Another trip to Louisville (and Corydon the first Capital of Indiana). Hiding from the waterfall.
Our first dates, ones that would last two or three hours, were long walks ending up at the Red Chair bakery with Chocolate Chip cookies. Later date night became a little harder (need a baby sitter) and more expensive. Barb and I enjoy going out now for a quiet dinner. Or occasionally just sitting on the back patio and relaxing with no children around. The quiet is amazing. Sometimes, dates are simply us sitting down in the same room now and talking. Just talking about what we are doing, hat we are thinking about and what is worrying us. That connection time is so important and Barb is really good about making sure we don’t miss that time. When I was a school teacher I knew school teachers were underpaid. I have argued that for years. But I can now say that while we do not pay those who start us off on the path of life enough, we also don’t pay those who make sure the final journey is secure enough either. Hospice and the amazing people who spend time making the process of dying easier, are simply amazing people that are horribly underpaid. The work they do, providing comfort and a path to a dignified passing from this world is beyond words. Barb is a hero every day as she goes out into the world to help those leaving the world.
The Ohio river between Indiana and Kentucky.
Barb is not afraid of technology but she doesn’t leap forward as quickly as I do. I already shared the story of her first laptop and how she would never use it. The story ending with her looking at me and saying “you can’t take my laptop away.” The same was true of film cameras. Barb had a point and shoot film camera loaded that she used until 2008. She uses her phone now to take pictures. She made the complete conversion. She also wears a Fit bit and a Pebble smart watch. The transformation is nearly complete. She embraces technology as it makes her life easier. In many cases I can test out the value of a technology (and an idea I have) on Barb because in many ways she represents the average market person. She thinks carefully about adopting technology, looking for the value in it. Of course, once she adopts something you darn tooting better not take it away. You can upgrade her, but sometimes she doesn’t like upgrades unless they give her value. The one piece of technology Barb has that is always state of the art for her job is the printer. She always has high speed printers. She has to print fairly often and hates waiting for crappy output from a low end printer!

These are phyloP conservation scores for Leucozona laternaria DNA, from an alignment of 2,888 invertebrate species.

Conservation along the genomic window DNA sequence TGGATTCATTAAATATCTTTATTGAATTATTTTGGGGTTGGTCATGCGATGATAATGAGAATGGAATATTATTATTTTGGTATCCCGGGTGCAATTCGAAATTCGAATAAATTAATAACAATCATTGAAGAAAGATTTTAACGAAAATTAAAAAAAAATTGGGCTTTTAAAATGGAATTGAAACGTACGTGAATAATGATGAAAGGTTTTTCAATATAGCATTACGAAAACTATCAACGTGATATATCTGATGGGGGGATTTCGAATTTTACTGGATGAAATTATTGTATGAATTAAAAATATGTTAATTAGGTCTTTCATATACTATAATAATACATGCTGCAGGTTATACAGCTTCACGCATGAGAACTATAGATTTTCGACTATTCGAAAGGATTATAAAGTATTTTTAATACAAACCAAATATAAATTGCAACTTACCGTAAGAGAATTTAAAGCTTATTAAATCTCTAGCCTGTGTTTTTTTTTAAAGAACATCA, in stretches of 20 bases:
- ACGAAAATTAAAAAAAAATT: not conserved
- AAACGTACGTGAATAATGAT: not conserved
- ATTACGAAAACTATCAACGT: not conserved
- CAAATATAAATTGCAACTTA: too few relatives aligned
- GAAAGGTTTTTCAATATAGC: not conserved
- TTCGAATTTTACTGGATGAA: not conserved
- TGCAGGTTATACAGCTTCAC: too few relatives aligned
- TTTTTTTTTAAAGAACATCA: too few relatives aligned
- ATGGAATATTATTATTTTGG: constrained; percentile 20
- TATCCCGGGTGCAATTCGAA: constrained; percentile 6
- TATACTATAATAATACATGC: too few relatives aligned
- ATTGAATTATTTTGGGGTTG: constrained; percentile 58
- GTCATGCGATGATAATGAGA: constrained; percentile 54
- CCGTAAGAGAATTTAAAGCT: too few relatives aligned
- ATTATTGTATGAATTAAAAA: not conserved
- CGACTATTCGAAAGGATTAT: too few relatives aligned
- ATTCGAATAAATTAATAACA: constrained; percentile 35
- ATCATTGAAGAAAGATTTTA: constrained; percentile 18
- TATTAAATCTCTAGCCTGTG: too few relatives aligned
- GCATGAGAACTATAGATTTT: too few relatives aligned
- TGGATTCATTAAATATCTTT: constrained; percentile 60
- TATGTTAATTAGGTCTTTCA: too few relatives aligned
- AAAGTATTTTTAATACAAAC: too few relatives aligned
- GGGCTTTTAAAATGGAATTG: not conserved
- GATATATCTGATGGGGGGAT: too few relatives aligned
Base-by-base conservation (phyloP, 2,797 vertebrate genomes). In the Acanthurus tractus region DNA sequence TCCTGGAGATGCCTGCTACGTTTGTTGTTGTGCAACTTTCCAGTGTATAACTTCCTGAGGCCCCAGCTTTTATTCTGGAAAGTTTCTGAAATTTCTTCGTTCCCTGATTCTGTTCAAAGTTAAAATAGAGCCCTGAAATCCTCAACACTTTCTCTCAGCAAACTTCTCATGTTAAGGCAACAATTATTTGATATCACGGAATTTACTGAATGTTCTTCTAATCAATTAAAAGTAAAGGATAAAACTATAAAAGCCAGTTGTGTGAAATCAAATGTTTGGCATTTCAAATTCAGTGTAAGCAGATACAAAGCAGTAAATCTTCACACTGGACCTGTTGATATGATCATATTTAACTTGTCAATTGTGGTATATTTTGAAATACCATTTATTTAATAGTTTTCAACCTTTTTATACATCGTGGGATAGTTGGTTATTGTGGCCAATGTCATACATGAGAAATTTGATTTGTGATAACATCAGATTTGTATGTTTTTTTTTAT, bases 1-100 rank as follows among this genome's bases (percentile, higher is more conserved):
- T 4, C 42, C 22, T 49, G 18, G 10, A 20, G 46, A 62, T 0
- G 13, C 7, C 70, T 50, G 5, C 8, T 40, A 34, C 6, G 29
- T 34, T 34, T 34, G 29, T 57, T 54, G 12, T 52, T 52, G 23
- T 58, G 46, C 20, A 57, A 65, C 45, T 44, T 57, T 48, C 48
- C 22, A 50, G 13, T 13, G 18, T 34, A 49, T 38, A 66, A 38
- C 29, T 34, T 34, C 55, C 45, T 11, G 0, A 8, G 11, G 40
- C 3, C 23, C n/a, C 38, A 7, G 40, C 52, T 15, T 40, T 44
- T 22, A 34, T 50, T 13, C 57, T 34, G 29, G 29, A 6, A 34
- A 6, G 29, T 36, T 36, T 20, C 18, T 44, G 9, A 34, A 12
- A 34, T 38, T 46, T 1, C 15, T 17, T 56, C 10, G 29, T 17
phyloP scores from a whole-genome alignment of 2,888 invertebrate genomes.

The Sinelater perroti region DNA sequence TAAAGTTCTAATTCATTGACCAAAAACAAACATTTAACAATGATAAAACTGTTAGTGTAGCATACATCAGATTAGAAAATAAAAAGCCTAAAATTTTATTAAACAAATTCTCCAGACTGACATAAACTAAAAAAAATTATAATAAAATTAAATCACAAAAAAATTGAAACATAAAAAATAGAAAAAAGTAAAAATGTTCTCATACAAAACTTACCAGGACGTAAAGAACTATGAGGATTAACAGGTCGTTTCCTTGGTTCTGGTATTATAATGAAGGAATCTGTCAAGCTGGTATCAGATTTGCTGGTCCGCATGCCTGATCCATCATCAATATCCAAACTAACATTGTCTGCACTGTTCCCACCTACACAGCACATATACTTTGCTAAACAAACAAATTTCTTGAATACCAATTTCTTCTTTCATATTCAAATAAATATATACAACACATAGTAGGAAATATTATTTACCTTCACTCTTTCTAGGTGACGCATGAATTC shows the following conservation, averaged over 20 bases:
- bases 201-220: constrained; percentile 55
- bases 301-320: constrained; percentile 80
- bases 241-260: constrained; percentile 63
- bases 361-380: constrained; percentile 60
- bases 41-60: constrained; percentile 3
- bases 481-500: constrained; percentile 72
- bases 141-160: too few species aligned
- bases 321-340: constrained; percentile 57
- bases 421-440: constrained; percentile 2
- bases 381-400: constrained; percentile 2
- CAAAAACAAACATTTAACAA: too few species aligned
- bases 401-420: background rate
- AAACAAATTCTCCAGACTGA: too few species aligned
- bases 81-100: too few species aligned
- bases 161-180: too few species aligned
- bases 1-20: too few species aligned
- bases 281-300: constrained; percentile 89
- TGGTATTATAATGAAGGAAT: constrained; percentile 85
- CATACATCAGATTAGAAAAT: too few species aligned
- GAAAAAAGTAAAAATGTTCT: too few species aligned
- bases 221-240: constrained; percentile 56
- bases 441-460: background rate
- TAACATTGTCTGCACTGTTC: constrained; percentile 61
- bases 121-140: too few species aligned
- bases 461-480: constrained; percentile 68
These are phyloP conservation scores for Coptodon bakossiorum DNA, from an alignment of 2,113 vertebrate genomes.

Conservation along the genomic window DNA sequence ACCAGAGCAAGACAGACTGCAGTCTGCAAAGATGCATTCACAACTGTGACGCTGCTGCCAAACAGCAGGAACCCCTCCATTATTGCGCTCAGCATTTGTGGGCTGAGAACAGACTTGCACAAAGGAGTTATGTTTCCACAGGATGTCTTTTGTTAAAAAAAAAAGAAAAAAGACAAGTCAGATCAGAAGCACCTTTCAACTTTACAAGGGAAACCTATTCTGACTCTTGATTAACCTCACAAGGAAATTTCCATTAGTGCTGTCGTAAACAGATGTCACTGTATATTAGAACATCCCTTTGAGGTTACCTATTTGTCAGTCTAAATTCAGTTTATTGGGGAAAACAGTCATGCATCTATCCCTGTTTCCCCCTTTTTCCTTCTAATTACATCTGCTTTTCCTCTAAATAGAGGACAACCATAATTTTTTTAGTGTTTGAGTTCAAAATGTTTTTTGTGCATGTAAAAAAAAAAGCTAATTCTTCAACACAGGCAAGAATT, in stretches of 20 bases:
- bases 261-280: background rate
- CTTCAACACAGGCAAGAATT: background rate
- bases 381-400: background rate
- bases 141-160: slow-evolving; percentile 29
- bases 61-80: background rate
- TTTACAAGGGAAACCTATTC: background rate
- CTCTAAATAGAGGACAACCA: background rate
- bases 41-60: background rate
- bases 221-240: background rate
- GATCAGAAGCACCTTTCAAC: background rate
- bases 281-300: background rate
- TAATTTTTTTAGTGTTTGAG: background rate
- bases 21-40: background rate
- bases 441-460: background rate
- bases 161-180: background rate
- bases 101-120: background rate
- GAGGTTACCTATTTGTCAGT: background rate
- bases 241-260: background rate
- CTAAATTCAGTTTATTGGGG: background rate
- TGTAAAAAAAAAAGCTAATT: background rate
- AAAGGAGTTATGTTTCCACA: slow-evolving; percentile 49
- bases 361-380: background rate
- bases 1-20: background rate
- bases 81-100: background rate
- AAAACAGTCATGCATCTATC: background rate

19 of 25 (I think I’ve lost count again)